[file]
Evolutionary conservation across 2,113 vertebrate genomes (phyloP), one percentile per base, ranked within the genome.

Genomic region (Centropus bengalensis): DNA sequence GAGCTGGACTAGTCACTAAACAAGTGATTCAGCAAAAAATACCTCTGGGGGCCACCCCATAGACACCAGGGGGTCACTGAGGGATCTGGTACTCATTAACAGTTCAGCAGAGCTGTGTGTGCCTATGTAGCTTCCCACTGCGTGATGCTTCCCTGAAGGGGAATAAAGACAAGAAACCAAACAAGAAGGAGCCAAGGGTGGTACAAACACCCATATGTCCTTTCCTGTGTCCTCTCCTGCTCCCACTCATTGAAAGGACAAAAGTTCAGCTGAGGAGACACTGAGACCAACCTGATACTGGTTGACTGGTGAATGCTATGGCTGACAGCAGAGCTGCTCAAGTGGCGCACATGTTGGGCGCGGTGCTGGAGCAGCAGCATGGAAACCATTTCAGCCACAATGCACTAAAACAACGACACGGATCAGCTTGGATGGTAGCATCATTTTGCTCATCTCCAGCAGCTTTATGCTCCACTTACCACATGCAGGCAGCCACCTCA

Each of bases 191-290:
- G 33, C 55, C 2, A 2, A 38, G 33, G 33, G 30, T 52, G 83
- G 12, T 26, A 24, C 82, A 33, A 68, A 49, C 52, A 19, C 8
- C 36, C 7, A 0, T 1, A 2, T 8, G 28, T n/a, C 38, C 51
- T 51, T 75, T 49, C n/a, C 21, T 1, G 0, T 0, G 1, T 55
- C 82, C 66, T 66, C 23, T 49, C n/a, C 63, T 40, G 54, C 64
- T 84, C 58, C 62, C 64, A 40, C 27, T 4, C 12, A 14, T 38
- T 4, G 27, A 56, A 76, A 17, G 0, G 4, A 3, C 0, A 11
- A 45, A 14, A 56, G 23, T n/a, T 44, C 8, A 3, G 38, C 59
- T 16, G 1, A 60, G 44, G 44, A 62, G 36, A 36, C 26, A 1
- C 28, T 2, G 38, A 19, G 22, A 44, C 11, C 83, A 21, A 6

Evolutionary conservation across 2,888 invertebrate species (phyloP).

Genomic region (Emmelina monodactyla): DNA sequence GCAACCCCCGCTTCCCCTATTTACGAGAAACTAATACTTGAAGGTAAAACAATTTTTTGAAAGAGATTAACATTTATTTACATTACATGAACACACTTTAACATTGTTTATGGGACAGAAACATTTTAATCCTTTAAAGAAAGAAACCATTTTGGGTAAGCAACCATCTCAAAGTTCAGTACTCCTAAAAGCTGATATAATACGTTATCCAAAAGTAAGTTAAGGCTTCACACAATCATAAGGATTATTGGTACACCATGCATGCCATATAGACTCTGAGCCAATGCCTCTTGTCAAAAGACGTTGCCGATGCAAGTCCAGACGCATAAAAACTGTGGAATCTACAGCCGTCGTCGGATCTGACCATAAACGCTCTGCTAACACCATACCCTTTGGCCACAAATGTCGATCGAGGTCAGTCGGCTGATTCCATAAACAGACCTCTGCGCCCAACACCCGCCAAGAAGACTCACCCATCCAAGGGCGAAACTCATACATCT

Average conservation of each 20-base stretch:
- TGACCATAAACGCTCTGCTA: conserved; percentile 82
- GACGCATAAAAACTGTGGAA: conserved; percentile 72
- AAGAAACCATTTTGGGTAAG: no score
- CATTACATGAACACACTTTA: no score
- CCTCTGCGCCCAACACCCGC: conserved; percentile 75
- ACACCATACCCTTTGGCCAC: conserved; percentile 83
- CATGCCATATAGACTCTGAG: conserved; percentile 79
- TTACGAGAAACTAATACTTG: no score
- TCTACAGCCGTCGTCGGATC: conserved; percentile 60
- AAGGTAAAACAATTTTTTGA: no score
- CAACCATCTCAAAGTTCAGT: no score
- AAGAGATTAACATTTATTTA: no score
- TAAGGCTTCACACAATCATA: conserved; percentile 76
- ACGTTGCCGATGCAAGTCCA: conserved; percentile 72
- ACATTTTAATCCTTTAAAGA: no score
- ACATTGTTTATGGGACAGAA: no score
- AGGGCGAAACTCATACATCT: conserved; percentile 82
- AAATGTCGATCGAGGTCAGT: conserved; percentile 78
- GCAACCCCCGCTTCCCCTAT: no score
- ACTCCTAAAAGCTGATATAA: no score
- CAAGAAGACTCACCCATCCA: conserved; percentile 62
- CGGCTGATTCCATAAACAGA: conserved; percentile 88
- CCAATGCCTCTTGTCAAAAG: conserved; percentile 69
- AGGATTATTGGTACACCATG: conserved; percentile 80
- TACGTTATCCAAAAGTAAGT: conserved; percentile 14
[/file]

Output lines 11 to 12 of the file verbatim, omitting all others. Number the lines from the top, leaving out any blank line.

- A 45, A 14, A 56, G 23, T n/a, T 44, C 8, A 3, G 38, C 59
- T 16, G 1, A 60, G 44, G 44, A 62, G 36, A 36, C 26, A 1